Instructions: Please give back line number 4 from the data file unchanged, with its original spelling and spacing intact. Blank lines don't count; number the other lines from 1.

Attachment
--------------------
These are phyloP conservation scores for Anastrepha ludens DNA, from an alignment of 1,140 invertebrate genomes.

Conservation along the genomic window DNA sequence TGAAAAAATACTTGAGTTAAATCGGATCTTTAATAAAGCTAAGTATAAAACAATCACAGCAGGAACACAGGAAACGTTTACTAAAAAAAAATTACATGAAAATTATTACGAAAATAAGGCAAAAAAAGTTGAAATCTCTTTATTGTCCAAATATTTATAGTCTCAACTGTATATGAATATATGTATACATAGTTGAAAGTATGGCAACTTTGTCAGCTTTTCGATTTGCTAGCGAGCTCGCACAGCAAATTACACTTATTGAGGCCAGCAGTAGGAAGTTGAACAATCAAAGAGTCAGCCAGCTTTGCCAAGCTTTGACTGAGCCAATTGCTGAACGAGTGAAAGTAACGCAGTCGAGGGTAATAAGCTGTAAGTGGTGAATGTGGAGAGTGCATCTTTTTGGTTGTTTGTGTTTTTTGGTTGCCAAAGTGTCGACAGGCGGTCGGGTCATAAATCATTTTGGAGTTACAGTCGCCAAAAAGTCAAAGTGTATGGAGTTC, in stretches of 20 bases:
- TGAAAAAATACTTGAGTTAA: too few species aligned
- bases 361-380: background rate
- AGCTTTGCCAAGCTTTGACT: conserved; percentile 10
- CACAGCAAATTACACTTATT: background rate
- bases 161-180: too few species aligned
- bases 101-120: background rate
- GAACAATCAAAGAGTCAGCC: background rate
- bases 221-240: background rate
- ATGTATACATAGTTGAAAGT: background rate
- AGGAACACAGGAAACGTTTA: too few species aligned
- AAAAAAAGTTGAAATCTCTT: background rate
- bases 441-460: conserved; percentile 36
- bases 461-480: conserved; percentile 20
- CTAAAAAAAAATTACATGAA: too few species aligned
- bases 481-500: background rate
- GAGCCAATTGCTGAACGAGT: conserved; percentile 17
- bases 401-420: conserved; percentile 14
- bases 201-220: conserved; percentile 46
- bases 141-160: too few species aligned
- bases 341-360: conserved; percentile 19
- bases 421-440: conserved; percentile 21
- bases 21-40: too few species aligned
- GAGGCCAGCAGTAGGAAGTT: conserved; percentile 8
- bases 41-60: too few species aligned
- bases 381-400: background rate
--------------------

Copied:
- bases 361-380: background rate